Research Ideas and Outcomes : R Package

Corresponding author: Ángel SerranoAroca (angel.serrano@ucv.es)
Received: 03 Apr 2018  Published: 05 Apr 2018
© 2018 Álvaro BrizRedón, Ángel SerranoAroca
This is an open access article distributed under the terms of the Creative Commons Attribution License (CC BY 4.0), which permits unrestricted use, distribution, and reproduction in any medium, provided the original author and source are credited.
Citation: BrizRedón Á, SerranoAroca Á (2018) Novel pedagogical tool for simultaneous learning of plane geometry and R programming. Research Ideas and Outcomes 4: e25485. https://doi.org/10.3897/rio.4.e25485

Programming a computer is an activity that can be very beneficial to undergraduate students in terms of improving their mental capabilities, collaborative attitudes and levels of engagement in learning. Despite the initial difficulties that typically arise when learning to program, there are several wellknown strategies to overcome them, providing a very high benefitcost ratio to most of the students. Moreover, the use of a programming language usually raises the interest of students to learn any specific concept, which has caused that many teachers around the world employ a programming language as a learning environment to treat almost every possible topic. Particularly, mathematics can be taught and learnt while using a suitable programming language. The R programming language is endowed with a wide range of capabilities that allow its use to learn different kind of concepts while programming. Therefore, complex subjects such as mathematics could be learnt with the help of this powerful programming language. In addition, since the R language provides numerous graphical functions, it could be very useful to acquire simultaneously basic plane geometry and programming knowledge at the undergraduate level. This paper describes the LearnGeom R package, a novel pedagogical tool, which contains multiple functions to learn geometry in R at different levels of difficulty, from the most basic geometric objects to highcomplexity geometric constructions, while developing numerous programming skills.
Mathematics Education; Geometry Education; Computational Thinking; Programming Language; R package
In the field of informatics, programming is the activity that basically consists of translating from human language to the language understood by a computer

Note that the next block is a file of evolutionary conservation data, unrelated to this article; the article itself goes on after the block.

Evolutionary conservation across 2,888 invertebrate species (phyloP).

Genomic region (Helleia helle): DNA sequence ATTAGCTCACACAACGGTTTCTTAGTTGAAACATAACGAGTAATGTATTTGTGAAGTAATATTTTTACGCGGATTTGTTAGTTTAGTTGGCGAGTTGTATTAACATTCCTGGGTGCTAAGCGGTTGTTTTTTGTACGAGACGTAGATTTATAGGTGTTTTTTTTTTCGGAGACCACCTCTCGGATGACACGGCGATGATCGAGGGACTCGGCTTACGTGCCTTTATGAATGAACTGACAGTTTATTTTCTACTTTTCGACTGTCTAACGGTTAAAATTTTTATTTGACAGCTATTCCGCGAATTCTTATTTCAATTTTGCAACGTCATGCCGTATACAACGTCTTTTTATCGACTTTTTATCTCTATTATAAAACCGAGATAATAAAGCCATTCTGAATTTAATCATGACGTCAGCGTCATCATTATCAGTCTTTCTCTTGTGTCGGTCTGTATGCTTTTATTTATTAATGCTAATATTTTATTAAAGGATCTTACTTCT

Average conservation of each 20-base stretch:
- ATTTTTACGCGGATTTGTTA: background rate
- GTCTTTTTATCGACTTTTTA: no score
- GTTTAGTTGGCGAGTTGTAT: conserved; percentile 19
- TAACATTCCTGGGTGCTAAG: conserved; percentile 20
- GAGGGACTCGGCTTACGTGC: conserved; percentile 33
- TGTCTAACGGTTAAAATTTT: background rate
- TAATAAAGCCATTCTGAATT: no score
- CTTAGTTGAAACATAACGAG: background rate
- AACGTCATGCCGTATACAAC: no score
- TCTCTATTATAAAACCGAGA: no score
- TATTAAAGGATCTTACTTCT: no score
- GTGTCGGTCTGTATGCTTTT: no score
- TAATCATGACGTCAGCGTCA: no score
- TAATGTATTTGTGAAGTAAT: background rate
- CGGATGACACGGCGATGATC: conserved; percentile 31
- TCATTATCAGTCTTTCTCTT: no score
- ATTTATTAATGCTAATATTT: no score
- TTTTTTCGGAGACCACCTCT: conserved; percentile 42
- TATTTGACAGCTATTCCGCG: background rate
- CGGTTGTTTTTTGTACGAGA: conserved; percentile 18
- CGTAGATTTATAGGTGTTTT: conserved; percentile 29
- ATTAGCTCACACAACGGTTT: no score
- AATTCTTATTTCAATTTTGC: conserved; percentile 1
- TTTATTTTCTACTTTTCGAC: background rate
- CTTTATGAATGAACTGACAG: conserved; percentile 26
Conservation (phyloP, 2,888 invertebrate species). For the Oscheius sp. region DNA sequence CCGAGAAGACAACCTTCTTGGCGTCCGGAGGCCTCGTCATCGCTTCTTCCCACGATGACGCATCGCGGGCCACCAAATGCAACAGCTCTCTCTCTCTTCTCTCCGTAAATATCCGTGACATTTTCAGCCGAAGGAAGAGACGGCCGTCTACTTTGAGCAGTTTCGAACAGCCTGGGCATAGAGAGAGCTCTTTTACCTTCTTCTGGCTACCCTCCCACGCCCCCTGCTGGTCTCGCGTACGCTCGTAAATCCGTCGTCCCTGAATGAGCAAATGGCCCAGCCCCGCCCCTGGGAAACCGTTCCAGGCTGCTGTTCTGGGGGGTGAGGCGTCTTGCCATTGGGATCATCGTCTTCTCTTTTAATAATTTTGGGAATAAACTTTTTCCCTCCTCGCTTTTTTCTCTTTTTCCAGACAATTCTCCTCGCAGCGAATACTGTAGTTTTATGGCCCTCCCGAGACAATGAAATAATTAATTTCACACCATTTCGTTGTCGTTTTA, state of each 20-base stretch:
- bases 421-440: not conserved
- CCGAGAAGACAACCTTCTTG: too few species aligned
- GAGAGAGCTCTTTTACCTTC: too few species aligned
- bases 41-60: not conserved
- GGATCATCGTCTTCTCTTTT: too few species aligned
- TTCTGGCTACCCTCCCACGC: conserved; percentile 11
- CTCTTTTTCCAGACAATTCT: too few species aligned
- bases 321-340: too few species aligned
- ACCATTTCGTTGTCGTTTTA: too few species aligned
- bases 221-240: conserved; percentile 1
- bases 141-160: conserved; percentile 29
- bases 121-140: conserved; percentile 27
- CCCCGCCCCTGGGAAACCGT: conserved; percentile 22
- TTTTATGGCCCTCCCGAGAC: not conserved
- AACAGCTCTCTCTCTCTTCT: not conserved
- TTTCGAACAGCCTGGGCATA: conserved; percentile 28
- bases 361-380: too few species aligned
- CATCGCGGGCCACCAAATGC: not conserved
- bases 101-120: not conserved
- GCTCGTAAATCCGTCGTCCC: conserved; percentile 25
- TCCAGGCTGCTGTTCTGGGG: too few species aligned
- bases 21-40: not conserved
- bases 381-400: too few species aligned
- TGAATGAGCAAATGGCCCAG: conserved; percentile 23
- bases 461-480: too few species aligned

In addition to its inherent importance in the computational sciences, learning to program provides powerful strategies for thinking, designing and solving problems
The nature of programming provides certain advantages to the user that very few mental activities can offer. For example, it allows the programmer to explore thinking processes, improve logical reasoning and increase capacity to correct mistakes
There are multiple studies that have confirmed the benefits of programming on young students. For example, already in the early 1970s, it was concluded in a survey conducted by
At the same time, there is little disagreement about the declaration of programming as a complex activity
In view of all these difficulties, what strategies should be followed for the correct teaching of programming? While being aware that each student learns in a different way, there are some accepted strategies in order to reduce, at least to a certain extent, the difficulties that arise when programming. In the first place, the choice of the programming language is key. The basic operating rules and the rigid syntax are common to all programming languages, but not all of them are equally accessible, especially from the point of view of a totally inexperienced user. The wide variety of languages available today, the majority of which are free software, render this task much easier.
Once the language has been conveniently chosen, different strategies can be carried out. Some methodological examples of successful programming teaching approaches include: simplifying and dividing problems into simpler subproblems, defining and explaining a model based on the machinelanguage environment in which the student is working
Learning through the use of a programming language can result more interesting and exciting for a student, and explains somehow why it has been used to teach and study mathematics during the last decades, with overall successful results, as described by
Currently, there are already some languages and programs focused on mathematics learning and teaching at undergraduate level, being Scratch